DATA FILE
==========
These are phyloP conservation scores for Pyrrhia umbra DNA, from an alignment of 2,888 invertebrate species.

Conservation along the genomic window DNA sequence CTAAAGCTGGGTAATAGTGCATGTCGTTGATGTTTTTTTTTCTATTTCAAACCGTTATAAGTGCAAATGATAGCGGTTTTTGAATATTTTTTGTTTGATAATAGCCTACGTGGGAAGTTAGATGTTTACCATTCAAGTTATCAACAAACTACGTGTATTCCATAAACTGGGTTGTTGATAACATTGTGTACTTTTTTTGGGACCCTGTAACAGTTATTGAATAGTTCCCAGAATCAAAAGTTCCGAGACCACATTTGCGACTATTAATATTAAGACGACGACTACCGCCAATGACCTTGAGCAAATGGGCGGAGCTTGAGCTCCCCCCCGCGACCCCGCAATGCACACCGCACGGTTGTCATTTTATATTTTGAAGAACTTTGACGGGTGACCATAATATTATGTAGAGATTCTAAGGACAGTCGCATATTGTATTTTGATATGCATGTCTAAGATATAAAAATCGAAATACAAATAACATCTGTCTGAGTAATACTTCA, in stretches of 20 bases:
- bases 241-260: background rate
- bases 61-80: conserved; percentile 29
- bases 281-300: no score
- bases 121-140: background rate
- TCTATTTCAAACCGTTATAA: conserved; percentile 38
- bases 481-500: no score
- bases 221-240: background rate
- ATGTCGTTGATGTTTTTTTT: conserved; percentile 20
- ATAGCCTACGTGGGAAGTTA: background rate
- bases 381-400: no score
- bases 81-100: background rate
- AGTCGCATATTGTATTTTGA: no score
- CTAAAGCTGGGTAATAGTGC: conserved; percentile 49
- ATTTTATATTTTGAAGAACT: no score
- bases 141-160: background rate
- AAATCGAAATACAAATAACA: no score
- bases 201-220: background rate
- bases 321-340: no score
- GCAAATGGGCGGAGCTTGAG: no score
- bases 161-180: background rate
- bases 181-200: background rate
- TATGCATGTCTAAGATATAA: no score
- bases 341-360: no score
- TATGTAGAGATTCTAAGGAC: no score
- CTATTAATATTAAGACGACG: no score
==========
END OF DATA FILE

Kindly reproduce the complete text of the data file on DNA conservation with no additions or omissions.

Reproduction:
These are phyloP conservation scores for Pyrrhia umbra DNA, from an alignment of 2,888 invertebrate species.

Conservation along the genomic window DNA sequence CTAAAGCTGGGTAATAGTGCATGTCGTTGATGTTTTTTTTTCTATTTCAAACCGTTATAAGTGCAAATGATAGCGGTTTTTGAATATTTTTTGTTTGATAATAGCCTACGTGGGAAGTTAGATGTTTACCATTCAAGTTATCAACAAACTACGTGTATTCCATAAACTGGGTTGTTGATAACATTGTGTACTTTTTTTGGGACCCTGTAACAGTTATTGAATAGTTCCCAGAATCAAAAGTTCCGAGACCACATTTGCGACTATTAATATTAAGACGACGACTACCGCCAATGACCTTGAGCAAATGGGCGGAGCTTGAGCTCCCCCCCGCGACCCCGCAATGCACACCGCACGGTTGTCATTTTATATTTTGAAGAACTTTGACGGGTGACCATAATATTATGTAGAGATTCTAAGGACAGTCGCATATTGTATTTTGATATGCATGTCTAAGATATAAAAATCGAAATACAAATAACATCTGTCTGAGTAATACTTCA, in stretches of 20 bases:
- bases 241-260: background rate
- bases 61-80: conserved; percentile 29
- bases 281-300: no score
- bases 121-140: background rate
- TCTATTTCAAACCGTTATAA: conserved; percentile 38
- bases 481-500: no score
- bases 221-240: background rate
- ATGTCGTTGATGTTTTTTTT: conserved; percentile 20
- ATAGCCTACGTGGGAAGTTA: background rate
- bases 381-400: no score
- bases 81-100: background rate
- AGTCGCATATTGTATTTTGA: no score
- CTAAAGCTGGGTAATAGTGC: conserved; percentile 49
- ATTTTATATTTTGAAGAACT: no score
- bases 141-160: background rate
- AAATCGAAATACAAATAACA: no score
- bases 201-220: background rate
- bases 321-340: no score
- GCAAATGGGCGGAGCTTGAG: no score
- bases 161-180: background rate
- bases 181-200: background rate
- TATGCATGTCTAAGATATAA: no score
- bases 341-360: no score
- TATGTAGAGATTCTAAGGAC: no score
- CTATTAATATTAAGACGACG: no score